With units costing less than $500, 3D printers are finally beginning to reach mainstream affordability. That puts them within reach of so-called creatives – designers who use tools of all forms, digital and otherwise, to realize their respective visions – for whom you’d think 3D printing would be the perfect fit. But 3D printing, despite its many advancements, is “really hard,” says Andy Lauta, who’s the Photoshop Product Manager at Adobe. Tools that streamline facets of the process exist in abundance, granted, but “they’re not really creative tools – they’re engineer tools,” he says. “Creatives want to push a button and it happens.”
That’s what Lauta and the team at Adobe are shooting to make reality. “What we’re trying to accomplish for the mainstream creative is get 3D printing to the ‘single click, what-you-see-is-what-you-get’ model,” he says, starting with Photoshop. Why Photoshop? “The reason we’re so interested in 3D printing now is because we’re seeing the beginning of a new inflection point,” he adds, and that inflection point is color. “The first color printing technologies are coming out and we’re seeing more on the horizon, and as people get more and more into color, they’re going to need tools like Photoshop, which has a very powerful color engine and ability to manage color through the process.”
Adobe introduced support for 3D printers in Creative Cloud in January of last year, but,at the 3D Printshow in New York last week, the company previewed three major new futures slated for the next release.
“The reason Adobe is so interested in 3D printing now is because we’re seeing the beginning of a new inflection point, color.”
What textures go on the meshes is another matter entirely, but one to which Adobe has paid equal attention. Bump maps, which are the simulations of bumps and wrinkles in objects, can now be created and applied to 3D models with relative ease, Lauta says. In a demonstration, he copied a picture of a brick wall from Google, converted it to a bump map within Photoshop, and wrapped it around a 3D model of a cube. Lauta says, “The best part about this is now I have all these controls in terms of exactly how the bump map is created.” Those include the height and width, of course, but also a few more esoteric specifications like the effects of the bump map based on color frequency.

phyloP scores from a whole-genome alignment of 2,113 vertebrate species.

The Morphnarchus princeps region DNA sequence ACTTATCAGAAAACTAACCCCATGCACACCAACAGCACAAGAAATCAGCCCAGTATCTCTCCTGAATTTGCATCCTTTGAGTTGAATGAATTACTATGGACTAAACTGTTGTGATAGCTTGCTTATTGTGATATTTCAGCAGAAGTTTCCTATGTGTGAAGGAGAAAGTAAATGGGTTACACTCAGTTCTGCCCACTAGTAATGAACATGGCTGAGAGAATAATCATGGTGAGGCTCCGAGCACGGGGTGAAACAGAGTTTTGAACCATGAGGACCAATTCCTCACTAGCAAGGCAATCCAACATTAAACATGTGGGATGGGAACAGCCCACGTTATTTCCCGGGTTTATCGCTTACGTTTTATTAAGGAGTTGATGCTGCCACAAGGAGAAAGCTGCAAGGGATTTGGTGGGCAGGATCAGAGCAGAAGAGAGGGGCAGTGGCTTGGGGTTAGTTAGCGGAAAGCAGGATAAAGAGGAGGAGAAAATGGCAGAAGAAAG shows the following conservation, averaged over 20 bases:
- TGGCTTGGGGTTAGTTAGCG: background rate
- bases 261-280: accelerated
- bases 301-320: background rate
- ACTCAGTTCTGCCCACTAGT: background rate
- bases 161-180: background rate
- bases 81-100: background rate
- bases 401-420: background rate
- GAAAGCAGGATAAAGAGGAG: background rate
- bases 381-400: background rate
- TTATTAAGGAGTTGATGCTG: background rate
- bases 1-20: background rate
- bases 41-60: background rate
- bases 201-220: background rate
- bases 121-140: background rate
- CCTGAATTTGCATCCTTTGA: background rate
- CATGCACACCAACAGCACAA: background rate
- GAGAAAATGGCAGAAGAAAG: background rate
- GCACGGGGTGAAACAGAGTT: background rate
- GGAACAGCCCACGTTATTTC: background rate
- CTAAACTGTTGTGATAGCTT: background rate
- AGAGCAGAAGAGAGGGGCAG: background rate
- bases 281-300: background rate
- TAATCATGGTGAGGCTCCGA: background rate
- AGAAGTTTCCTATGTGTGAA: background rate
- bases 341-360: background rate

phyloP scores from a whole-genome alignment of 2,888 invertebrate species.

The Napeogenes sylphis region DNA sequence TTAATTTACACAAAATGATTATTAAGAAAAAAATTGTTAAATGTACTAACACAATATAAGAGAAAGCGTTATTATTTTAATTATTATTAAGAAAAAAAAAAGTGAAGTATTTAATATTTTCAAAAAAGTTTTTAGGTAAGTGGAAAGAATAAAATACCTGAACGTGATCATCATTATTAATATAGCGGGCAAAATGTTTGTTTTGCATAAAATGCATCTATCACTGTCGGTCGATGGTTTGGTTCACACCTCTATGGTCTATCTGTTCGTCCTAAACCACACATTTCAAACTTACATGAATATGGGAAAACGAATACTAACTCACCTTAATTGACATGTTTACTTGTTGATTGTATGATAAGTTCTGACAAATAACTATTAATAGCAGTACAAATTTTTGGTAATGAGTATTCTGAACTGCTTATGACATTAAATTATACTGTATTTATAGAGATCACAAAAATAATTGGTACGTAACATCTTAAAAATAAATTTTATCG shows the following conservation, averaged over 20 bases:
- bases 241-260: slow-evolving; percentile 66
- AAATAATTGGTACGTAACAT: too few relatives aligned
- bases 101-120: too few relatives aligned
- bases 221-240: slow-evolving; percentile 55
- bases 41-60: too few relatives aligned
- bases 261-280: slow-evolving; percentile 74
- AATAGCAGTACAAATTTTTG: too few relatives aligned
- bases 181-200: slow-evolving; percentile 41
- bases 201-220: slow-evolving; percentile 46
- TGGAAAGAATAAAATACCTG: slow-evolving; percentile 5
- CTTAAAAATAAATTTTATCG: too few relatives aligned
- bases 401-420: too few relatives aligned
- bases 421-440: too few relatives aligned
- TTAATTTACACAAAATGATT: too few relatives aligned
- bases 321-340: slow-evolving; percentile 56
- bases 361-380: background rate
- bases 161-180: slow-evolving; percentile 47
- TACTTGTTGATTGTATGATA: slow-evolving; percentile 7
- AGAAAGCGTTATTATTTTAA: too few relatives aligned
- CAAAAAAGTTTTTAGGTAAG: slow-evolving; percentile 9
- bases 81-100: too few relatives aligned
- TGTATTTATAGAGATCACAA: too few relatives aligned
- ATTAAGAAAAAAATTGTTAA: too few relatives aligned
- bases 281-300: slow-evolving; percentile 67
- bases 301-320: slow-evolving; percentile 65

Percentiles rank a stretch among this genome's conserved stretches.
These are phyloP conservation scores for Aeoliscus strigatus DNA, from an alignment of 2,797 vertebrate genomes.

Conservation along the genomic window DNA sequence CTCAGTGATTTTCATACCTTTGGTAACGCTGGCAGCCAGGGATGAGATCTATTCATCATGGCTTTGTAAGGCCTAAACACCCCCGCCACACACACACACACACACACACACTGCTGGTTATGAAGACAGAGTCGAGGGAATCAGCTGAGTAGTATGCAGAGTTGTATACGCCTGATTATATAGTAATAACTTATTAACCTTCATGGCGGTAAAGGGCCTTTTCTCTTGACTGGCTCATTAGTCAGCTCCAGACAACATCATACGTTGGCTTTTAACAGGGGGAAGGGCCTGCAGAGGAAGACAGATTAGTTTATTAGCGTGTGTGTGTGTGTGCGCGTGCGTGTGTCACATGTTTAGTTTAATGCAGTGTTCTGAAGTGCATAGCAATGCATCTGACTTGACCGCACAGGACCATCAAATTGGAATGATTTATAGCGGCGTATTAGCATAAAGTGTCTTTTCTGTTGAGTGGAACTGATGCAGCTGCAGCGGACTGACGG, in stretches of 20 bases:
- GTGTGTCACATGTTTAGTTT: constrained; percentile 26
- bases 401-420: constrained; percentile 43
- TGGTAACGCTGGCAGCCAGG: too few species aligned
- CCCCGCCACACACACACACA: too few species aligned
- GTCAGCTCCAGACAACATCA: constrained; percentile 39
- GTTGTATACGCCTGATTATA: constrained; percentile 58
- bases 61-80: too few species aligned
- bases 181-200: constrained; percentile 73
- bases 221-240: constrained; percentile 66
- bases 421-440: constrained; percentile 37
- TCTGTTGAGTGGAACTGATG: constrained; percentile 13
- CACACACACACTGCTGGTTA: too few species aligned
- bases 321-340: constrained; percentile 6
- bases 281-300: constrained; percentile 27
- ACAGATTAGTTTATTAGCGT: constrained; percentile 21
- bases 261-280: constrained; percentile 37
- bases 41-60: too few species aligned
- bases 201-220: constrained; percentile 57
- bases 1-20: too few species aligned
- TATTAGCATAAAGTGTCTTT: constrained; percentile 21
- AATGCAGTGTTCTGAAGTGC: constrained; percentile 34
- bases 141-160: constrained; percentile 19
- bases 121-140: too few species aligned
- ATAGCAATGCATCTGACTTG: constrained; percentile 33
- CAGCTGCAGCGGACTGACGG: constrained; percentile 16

That last feature about color ties into the new Photoshop’s expanded support for scanning data. 3D scanners, the perfect complement to 3D printers, are all the rage – Google’s Tango, Intel’s RealSense, and Microsoft’s Kinect are only the tip of a very tall iceberg. But many scanners, Lauta says, capture 3D objects by recording data points in three-dimensional space – point clouds – and attaching color to those data points. That’s called a vertex color model, and it’s completely incompatible with texture-based editors like Photoshop. Previously, that meant having to rely on outside software for conversion, but the update bakes in that functionality. “I can convert from vertex to textures seamlessly,” Lauta says.
The features undoubtedly focus on ease of use, but Lauta expects they’ll find appeal among Photoshop veterans. As part of an outreach effort, Adobe distributed copies of the update to influential creators, like sculptor and film modeler James Stewart. “The [new] workflow is incredibly easy,” Stewart says in an e-mail. He used the new Photoshop features to 3D-print “Jeri,” a replica of an earlier bronze work he sculpted by hand. “Having 3D capabilities in Photoshop makes 3D painting accessible. I don’t have to relearn anything. As an artist, I can just intuitively create without noticing there is an interface between me and the artwork.”
The applications, of course, go beyond sculpture. “There’s a whole bunch of creative professional use cases for 3D printing – like prototyping product designs, packaging designs, […] artwork, fine art, [and] jewelry design,” Lauta says. He’s of the ‘if you build it, they will come’ mindset. “We want to make 3D printing accessible to [the] mainstream.”